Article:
My family and I sat down and watched a movie last night. ‘San Andreas.’ It starred Dwayne Johnson who some of you may know as “The Rock.” Glad I didn’t pay to see it in a theater. Not that I would have. This type of thing is best held off ‘til it’s released on DVD.
One recurring thought kept going through my mind as I watched this film. Clichés. Good Lord. They threw ‘em at you one after the other. Almost literally, really, because the film was also released in 3D.
But, don’t get me wrong. I wasn’t expecting a great film. First of all, it’s a disaster movie. Secondly, it has The Rock. Now, I actually like the guy. Back when I used to watch the WWF (World Wrestling Federation), he and Steve Austin used to be my favorite wrestlers. But no one is ever going to accuse him of being a great actor. He knows that, though, so he knows what kind of movie scripts to pick. He’ll never do a remake of ‘A Streetcar Named Desire.’ Boy, just think of it. The Rock as Stanley Kowalski. “Stellaaaaaaaaaaa….”
He wasn’t the problem with this flick, though. It was the writers. I kept wondering, as someone who now writes, how they can look at themselves in the mirror after penning this stuff. Okay, I know. It’s those huge Hollywood paychecks. But, still…geez!
First of all, we have the hero pilot. That would be The Rock. We are witnesses to his awesomeness early on in the plot (I use this word very loosely). We soon learn that he and his wife are getting a divorce. All of the clichés you know of are used, here. The ex-wife and her boyfriend are getting married. The Rock puts on a hurt face. “I’m sorry, I meant to tell you,” she says. The boyfriend seems like a great guy, but we later find out he’s a complete creep and coward. You didn’t see that coming, did ya? He gets killed, of course. Another shocker.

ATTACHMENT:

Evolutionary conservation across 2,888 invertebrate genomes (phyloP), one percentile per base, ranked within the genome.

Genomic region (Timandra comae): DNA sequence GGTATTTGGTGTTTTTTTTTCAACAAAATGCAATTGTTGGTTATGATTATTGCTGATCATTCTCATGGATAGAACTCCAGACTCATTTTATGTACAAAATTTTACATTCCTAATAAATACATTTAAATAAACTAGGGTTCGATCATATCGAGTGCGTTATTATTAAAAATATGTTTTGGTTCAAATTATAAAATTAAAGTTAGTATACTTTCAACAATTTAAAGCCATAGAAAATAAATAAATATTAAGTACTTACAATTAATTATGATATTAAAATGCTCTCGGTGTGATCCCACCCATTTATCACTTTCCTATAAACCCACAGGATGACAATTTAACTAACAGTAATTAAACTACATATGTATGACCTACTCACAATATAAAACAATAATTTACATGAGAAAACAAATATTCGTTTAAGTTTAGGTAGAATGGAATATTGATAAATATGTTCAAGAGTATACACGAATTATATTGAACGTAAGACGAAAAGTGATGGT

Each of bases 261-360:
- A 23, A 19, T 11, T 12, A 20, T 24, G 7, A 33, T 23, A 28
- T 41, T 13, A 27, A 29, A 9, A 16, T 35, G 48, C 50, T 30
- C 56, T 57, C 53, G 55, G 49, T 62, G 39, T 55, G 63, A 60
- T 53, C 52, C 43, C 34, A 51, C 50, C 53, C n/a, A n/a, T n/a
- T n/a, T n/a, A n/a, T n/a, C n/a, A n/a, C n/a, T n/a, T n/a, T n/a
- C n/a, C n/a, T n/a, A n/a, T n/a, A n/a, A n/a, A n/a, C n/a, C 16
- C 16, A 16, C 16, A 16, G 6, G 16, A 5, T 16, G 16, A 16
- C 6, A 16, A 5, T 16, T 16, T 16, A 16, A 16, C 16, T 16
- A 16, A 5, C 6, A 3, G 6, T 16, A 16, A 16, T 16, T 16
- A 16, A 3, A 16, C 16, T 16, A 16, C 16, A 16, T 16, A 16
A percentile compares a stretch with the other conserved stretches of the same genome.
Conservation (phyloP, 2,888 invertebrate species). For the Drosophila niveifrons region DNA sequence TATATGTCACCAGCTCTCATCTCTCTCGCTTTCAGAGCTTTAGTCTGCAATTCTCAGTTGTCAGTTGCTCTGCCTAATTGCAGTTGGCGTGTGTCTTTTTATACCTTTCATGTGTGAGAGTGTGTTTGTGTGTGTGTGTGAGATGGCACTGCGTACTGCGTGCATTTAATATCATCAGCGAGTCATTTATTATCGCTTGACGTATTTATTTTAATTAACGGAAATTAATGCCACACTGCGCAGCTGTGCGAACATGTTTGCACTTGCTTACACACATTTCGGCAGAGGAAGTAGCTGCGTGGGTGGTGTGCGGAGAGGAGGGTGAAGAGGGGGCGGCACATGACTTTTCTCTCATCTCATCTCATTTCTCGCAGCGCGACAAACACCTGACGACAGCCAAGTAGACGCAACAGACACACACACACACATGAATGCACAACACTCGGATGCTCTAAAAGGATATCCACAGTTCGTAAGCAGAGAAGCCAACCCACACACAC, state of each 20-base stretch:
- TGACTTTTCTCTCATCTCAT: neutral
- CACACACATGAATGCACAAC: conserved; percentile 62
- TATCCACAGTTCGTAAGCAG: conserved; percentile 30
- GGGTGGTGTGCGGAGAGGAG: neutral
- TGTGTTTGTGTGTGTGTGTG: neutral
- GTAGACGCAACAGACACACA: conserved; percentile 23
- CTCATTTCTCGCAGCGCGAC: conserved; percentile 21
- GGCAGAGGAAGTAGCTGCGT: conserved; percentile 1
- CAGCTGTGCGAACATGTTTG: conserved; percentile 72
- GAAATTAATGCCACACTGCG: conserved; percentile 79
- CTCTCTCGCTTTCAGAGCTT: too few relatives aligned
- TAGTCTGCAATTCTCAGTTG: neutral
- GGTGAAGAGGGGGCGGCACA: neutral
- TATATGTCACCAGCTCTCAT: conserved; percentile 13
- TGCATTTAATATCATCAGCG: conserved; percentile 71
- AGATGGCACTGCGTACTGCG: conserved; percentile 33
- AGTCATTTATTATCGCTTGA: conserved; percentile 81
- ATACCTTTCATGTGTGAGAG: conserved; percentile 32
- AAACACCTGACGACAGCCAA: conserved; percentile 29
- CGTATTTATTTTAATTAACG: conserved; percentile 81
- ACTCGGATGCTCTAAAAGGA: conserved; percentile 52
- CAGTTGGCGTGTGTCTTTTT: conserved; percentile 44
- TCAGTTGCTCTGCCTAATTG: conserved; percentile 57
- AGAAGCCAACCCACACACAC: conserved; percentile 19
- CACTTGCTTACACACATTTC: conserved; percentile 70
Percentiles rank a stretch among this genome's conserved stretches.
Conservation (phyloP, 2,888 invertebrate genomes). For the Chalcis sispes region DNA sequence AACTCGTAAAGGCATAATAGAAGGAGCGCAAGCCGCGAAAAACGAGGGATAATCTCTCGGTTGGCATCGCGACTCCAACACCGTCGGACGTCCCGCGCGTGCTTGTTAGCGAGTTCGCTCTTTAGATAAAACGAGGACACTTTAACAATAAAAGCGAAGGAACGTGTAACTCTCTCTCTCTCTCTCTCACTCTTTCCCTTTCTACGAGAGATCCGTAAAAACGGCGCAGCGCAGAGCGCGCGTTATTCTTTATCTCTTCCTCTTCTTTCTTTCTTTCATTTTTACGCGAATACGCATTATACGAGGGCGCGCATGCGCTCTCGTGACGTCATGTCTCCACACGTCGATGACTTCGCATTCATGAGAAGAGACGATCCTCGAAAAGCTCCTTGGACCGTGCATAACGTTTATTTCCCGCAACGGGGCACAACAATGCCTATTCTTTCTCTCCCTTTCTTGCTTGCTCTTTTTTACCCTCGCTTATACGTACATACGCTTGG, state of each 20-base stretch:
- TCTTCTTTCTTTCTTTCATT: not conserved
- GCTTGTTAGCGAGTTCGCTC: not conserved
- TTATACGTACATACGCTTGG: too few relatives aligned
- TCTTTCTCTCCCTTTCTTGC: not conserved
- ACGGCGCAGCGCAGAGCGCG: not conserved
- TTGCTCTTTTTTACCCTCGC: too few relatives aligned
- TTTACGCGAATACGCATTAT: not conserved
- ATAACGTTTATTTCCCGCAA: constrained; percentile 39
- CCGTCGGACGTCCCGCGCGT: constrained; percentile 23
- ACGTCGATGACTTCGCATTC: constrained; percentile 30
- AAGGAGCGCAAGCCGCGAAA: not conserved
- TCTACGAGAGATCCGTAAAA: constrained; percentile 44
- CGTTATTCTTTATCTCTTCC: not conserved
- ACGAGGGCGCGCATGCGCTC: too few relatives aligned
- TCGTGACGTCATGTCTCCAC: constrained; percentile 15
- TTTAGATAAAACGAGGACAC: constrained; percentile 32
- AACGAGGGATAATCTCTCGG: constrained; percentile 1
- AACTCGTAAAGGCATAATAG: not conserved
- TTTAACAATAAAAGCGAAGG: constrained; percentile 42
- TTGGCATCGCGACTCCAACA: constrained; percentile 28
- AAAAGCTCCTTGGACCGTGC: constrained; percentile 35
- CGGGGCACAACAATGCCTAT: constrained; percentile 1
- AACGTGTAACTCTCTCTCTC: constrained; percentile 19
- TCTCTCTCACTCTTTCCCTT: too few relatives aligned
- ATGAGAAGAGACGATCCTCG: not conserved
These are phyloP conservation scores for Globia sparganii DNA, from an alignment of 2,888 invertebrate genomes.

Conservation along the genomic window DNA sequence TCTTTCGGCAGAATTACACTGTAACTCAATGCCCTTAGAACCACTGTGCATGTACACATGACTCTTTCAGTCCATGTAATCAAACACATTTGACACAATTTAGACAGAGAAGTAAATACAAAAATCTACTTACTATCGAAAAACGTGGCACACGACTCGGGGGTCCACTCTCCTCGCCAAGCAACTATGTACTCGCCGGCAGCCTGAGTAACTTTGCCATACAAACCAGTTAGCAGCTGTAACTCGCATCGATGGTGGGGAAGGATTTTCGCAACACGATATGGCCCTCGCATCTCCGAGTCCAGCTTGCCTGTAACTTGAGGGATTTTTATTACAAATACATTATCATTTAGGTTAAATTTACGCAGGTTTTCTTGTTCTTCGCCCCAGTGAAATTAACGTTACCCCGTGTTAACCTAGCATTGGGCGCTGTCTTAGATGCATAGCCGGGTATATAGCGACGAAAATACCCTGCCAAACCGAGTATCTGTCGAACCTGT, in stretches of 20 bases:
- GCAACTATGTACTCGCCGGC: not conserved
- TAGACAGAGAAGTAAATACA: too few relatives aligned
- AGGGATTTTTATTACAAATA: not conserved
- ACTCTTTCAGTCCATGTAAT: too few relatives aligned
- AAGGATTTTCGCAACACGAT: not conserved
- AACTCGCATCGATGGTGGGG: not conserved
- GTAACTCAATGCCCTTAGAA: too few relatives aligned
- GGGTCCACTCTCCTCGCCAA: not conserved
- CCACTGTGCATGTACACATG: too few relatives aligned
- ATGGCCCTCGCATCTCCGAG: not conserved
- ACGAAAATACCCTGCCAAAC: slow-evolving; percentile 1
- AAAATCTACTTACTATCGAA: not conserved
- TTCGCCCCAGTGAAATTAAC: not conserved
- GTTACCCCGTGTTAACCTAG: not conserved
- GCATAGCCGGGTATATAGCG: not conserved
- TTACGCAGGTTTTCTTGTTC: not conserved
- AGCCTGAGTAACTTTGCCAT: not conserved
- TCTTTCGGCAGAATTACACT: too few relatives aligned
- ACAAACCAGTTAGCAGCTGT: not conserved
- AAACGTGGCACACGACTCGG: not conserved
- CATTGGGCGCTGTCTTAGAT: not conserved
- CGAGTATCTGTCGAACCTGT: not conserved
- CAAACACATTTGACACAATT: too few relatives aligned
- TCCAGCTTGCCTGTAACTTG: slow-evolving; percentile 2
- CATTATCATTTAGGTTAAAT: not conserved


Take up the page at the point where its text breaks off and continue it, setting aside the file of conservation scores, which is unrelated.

One by one the clichés fall all around you like the debris dropping from the wrecked buildings in the movie. Think The Rock and the ex will get back together before the movie ends? Need you ask? Will they find their missing daughter amongst all of the millions of people in San Francisco? Will she be alive inside all of that wreckage? Stay tuned!
The writers made no attempt to surprise the audience. You’ve seen it all before. Every word has been spoken, every scene already done. And how many times can you pull that tired old trick where the car falls off of the cliff just as someone gets out, the building collapses just as our heroes escape it, the bridge goes down just as they cross it. I mean, after a while…c’mon!
When I write I try hard not to do something everybody else has done. I don’t want my characters to be all that predictable. I don’t want the reader to say, “Oh, I know what’s going to happen, now.” I want to hear that they said, “Wow, I didn’t see that coming.”
I couldn’t write the kind of character that The Rock played in the film, either. He was almost super-human: never messed up, did everything right. The perfect hero. Unrealistic and two dimensional. My heroes will always be flawed individuals. They make mistakes. Sometimes, big ones that get people killed. They are unsure of themselves. And they often find themselves in the wrong place at the wrong time.
No, I thought, as I viewed this with my wife and kids. I couldn’t write this stuff. Not with a clear conscience. It was painful to watch. It did have one good thing going for it, however. The special effects were nicely done.
Be here next week for Captain Cliché’s first adventure!